The summer holidays are over, and the weather is already closing in. If you’re heading back to work after a well-deserved break, we’ve got you covered with the latest employment law updates you may have missed whilst you were away.
Let’s dive straight in with the employment law updates already in the works, and those we can expect in the future too.
Strikes and agency staff
Especially pertinent this summer as rail, dock, legal and bus staff go on strike (amongst others), the government launched new legislation on 21st July that allows employers to fill the gaps of striking staff with agency workers.
Formerly, this may have constituted a criminal offence, but now businesses can hire either agency or fixed-term temporary staff to fill the holes left in the workforce.
Unions in the UK are currently assessing whether or not the introduction of this legislation may have been in breach of Article 11 of the European Convention on Human Rights and the EU-UK Trade and Cooperation Agreement where it relates to the UK’s requirement to uphold and respect labour standards, including the right to collective bargaining.
First championed by Theresa May’s government in 2019, the Neonatal Care (Leave and Pay) Bill received government backing on 15th July and allows the parents of babies who require hospital care to take 12 weeks of paid leave.
This additional leave is on-top of statutory maternity and paternity leave, and will be a ‘day one’ right of employment.
Long Covid and disability status
Over two million people in the UK are reported to be living with long Covid, and there is now precedent that long Covid sufferers can be classed as disabled.
An employment tribunal last year, Burke v Turning Point Scotland, found that a caretaker who was struggling with ongoing Covid symptoms was protected by the Equality Act 2010 as a disabled person. Burke had been off work with Covid for eight months before being dismissed.
The EHRC also said in May this year that, whilst long Covid is not a condition such as HIV, in some cases, it could amount to a disability.
Extra jobs for the lowest earners
Legislation is on the way later this year that will ban employers from adding exclusivity clauses into the contracts of shop workers that stop them from taking up additional jobs with other employers.
The use of such clauses are already banned for those on zero hours contracts, but following a consultation early last year, it’s expected that the rule will be extended to cover staff earning up to £123 a week.
No additional protections for the menopause
Menopause symptoms affect millions of women in the UK, and there have been cases in recent years where successful claims for disability and sex discrimation have been brought against employers where dismissals or unfair treatment have arisen.
However, the government has confirmed that it has no plans to amend the Equality Act 2010 to include menopause as a protected characterisitic, such as race, sex or sexual orientation.
Allocation of tips
This one has been on the apparent backburner since it was first noted in 2018, but is well worth keeping tabs on as it’s recently received government backing. The Employment (Allocation of Tips) Bill was included in the Queen’s Speech on 14th October 2019 and if it does progress, it will become unlawful for employers to hold back tips from staff, and workers will also have the right to ask their employers about their tipping record.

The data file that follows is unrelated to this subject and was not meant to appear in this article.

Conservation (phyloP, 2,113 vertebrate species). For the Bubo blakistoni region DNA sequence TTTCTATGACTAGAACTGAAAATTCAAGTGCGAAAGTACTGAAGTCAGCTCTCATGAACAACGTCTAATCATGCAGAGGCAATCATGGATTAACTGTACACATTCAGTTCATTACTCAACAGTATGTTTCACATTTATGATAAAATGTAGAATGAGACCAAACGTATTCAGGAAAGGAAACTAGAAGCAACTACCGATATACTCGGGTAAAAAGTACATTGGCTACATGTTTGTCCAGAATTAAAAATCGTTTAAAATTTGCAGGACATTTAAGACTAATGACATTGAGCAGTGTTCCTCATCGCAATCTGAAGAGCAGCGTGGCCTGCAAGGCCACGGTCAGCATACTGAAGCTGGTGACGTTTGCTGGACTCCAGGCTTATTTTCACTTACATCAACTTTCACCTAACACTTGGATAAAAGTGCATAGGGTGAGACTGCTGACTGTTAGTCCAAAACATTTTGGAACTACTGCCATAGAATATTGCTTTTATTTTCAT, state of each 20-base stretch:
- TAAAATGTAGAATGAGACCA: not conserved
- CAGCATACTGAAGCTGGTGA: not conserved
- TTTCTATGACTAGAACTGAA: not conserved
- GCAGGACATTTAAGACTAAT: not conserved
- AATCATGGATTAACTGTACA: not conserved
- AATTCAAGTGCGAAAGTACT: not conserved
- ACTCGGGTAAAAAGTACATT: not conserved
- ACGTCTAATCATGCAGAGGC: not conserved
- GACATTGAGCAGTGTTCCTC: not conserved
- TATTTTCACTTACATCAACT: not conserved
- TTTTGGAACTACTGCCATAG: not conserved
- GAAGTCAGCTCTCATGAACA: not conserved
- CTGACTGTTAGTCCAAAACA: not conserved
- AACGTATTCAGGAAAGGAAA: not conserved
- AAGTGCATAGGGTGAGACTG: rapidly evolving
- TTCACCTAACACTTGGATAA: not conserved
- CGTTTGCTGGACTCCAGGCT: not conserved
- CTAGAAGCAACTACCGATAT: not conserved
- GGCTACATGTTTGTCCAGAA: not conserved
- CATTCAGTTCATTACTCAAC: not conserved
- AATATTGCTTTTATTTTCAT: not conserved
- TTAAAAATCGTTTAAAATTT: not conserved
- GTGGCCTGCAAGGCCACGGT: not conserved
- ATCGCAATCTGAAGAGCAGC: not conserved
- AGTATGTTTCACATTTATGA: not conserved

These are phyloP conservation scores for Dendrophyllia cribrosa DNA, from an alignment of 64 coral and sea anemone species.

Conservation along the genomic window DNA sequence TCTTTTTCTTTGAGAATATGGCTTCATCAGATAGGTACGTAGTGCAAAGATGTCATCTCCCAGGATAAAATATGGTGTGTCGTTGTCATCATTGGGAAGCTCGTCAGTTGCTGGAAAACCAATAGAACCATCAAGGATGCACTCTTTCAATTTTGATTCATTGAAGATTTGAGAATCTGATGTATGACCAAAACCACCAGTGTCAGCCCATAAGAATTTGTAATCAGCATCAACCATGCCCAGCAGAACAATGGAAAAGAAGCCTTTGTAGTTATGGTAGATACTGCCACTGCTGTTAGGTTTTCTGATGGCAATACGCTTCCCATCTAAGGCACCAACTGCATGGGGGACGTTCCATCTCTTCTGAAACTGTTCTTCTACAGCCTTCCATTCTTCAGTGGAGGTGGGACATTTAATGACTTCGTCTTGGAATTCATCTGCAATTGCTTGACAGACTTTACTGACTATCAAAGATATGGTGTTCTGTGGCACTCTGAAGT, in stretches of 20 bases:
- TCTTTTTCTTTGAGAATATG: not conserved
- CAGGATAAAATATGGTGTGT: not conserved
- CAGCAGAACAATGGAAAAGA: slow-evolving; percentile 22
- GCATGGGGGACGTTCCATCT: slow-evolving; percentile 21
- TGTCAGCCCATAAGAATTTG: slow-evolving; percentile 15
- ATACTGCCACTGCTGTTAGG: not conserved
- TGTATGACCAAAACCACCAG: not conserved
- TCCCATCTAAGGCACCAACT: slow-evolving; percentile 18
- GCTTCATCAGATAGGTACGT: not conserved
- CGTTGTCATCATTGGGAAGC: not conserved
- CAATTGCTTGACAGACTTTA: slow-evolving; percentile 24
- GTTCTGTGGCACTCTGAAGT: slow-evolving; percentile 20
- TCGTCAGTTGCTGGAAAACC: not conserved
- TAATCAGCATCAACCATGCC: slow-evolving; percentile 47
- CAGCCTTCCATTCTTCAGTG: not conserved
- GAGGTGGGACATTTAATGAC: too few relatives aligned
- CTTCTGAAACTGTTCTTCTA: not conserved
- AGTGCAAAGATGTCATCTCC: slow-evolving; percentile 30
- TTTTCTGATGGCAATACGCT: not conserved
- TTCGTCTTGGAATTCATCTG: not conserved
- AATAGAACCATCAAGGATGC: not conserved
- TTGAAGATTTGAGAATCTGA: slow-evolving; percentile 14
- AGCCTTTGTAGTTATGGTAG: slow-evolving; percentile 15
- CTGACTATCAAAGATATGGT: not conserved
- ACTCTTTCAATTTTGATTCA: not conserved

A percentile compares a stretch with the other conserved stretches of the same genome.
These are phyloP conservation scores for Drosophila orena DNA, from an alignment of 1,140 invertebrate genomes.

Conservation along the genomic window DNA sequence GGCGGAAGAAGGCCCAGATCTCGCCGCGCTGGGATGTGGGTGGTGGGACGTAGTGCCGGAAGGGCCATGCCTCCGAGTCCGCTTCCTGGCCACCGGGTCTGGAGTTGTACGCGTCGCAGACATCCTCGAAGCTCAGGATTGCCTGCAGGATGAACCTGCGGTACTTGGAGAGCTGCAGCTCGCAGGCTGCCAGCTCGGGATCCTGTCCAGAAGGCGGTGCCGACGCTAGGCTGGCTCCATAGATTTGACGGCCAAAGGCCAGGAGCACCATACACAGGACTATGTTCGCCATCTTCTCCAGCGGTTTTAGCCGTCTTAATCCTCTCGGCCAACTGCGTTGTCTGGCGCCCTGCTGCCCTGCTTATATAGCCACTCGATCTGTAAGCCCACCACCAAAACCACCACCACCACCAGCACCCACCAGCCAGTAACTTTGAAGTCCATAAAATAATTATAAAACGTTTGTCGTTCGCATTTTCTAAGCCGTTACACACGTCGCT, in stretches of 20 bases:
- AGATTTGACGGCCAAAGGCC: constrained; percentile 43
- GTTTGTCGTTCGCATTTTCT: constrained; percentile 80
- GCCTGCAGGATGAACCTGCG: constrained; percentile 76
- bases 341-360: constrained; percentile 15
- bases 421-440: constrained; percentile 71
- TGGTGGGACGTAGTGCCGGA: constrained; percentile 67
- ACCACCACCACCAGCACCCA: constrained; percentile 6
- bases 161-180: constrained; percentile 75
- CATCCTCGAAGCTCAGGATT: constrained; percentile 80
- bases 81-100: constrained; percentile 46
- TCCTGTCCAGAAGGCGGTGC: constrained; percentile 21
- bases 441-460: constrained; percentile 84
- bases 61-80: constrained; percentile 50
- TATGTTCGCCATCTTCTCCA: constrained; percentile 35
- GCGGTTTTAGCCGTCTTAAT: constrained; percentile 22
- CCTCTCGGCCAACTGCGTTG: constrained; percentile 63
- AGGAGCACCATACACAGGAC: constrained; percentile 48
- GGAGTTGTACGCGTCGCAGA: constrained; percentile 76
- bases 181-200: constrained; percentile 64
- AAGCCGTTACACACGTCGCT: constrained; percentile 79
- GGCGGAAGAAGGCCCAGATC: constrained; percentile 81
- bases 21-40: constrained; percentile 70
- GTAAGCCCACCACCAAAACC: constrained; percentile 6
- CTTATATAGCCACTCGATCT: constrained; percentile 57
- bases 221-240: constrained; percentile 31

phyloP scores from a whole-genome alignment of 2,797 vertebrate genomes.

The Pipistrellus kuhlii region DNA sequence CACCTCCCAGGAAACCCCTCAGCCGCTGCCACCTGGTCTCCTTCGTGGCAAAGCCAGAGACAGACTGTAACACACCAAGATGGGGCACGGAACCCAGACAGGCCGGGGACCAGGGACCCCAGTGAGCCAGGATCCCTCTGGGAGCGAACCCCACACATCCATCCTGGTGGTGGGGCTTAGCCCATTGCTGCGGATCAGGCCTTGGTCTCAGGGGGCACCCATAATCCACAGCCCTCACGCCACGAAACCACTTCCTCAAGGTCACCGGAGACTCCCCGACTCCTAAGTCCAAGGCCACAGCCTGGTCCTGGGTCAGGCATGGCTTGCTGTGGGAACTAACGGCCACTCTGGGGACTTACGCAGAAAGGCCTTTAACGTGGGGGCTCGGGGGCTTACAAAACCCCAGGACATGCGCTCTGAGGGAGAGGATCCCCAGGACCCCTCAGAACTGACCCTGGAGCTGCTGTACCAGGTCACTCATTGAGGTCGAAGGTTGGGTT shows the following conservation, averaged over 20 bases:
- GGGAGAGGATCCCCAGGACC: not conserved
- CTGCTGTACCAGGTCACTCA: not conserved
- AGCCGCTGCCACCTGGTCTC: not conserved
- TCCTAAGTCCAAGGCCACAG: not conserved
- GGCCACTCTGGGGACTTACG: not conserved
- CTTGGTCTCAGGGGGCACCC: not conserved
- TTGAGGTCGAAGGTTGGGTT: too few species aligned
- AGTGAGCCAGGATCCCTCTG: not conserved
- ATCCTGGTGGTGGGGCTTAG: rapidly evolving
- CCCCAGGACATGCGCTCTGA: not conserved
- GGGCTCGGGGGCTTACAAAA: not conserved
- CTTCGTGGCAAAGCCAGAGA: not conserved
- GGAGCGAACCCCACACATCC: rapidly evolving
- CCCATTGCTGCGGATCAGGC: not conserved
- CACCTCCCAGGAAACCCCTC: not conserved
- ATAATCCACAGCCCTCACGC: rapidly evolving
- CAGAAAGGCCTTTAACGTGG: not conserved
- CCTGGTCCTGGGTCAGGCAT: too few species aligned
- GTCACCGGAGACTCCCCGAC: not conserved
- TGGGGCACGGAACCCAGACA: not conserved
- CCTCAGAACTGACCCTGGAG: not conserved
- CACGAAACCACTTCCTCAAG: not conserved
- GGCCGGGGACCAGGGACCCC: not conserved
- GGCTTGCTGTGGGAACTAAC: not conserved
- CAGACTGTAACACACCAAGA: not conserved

It is expected the Tipping Bill will benefit more than two million workers and help customers to know that their tips are going to the people who served them, and not the company.
Changes to data protection
In July, the government introduced a new bill designed to loosen stringent GDPR regulations inherited as part of the EU.
Whilst still aiming to retain a ‘golden standard’, the aim of the Data Protection Bill is to make it easier for businesses to manage data, with subtle but important changes including allowing organisations to appoint a ‘senior responsible individual’ instead of a data protection officer, an update to what identifiable personal data is, and an expansion as to the circumstances where data subject access requests can be lawfully refused.
Additional protections for emergency and shop staff
In case you missed it, The Police, Crime, Sentencing and Courts Act 2022 became law in April and doubles the maximum penalty that anyone assaulting retail, emergency or police staff can receive from 12 to 24 months.
Increased violence towards these workers throughout the pandemic (amounting to 50 incidents per hour on average) led to a parliamentary committee report in June 2021, with the updated Act covering England and Wales.
Future potential employment law updates
There have been some major employment law changes already this year, with big-ticket legislation including the Employment Bill still waiting to see their day in parliament too.
But what else can employers expect in the months ahead?
First, as noted above, Unions are challenging whether or not new rules set out by the government to allow businesses to replace striking staff with agency workers is legal or not.
We could also see updates to miscarriage policies, with The Miscarriage Association pushing to make the topic less taboo and provide more support for mothers.
We could also see changes to the much-discussed IR35 reforms, with The Public Accounts Committee publishing a report looking at the implementation with recommendations for improvement. Five of those recommendations, including new processes to resolve disputes and efficiency savings throughout the system, could be implemented late next year.
And finally, with more of us working from home than ever before, The Office of Tax Simplification is assessing the impact of hybrid working on taxes, especially for employees working across borders including remote within the UK.
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